2012 Volume 84 Issue 2 Pages 71-80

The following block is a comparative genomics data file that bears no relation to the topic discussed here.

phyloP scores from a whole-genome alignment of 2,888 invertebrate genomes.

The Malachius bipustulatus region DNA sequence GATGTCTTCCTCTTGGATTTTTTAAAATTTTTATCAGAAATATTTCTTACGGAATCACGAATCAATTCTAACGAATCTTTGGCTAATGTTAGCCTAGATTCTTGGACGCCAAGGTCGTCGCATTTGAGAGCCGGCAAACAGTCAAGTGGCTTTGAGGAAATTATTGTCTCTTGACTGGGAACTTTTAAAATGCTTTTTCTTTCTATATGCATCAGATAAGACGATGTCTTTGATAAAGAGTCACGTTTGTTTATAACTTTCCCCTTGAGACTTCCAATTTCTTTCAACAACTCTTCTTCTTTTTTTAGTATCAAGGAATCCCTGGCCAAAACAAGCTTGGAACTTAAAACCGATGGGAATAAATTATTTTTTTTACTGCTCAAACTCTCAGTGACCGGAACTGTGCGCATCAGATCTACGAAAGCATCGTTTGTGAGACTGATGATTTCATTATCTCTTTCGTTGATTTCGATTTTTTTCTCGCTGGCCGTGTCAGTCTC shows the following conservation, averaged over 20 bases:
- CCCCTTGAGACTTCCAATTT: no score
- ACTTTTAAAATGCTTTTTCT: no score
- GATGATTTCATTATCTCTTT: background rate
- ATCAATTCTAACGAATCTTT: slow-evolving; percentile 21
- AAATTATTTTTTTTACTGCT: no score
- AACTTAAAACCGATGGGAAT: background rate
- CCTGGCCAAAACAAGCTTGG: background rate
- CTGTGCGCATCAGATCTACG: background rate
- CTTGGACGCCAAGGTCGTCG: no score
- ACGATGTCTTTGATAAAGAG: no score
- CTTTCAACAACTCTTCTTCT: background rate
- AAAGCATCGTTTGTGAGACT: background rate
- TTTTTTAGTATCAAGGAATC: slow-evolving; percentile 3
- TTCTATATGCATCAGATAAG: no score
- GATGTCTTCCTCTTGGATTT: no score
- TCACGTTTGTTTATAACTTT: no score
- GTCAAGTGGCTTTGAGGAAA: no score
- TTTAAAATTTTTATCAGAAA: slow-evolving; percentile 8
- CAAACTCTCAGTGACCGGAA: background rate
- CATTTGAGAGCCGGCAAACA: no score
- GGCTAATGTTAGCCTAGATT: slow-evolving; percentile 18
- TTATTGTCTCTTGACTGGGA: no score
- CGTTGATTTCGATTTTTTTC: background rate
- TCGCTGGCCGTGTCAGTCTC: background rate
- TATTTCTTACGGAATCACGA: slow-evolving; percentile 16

A geomorphological survey map of the Arakawa Lowland (the lower Arakawa River basin in the Kanto Plain, central Japan) documents several groups of paleomeanders suggestive of channel shifts of the Arakawa River during historical times (last ca. 2,000 years). However, the sequence and timing of these changes of the river are unclear. I examined geomorphological features of paleomeanders and lithological analyses of natural levee deposits, along with historical records on channel modifications, to summarize the current state of knowledge. I differentiate four groups of paleomeanders with different meander wavelengths along the present Arakawa River. The set with the smallest wavelengths is on the Moto-Arakawa River, considered to be a distributary prior to river modifications starting in the 17th century. The second smallest is of late 19th century derived from earlier topographic maps. The set with middle-sized wavelengths can be correlated with the main trunk in the Middle Ages, and the set with the largest wavelengths is suggested to be from an ancient large river that combined the flows from the Tone and Arakawa Rivers. Lithological analyses of deposits along the large paleomeander indicate sediment input from the Tone River watershed. More historical and geomorphological evidence and dating results are required to confirm these arguments.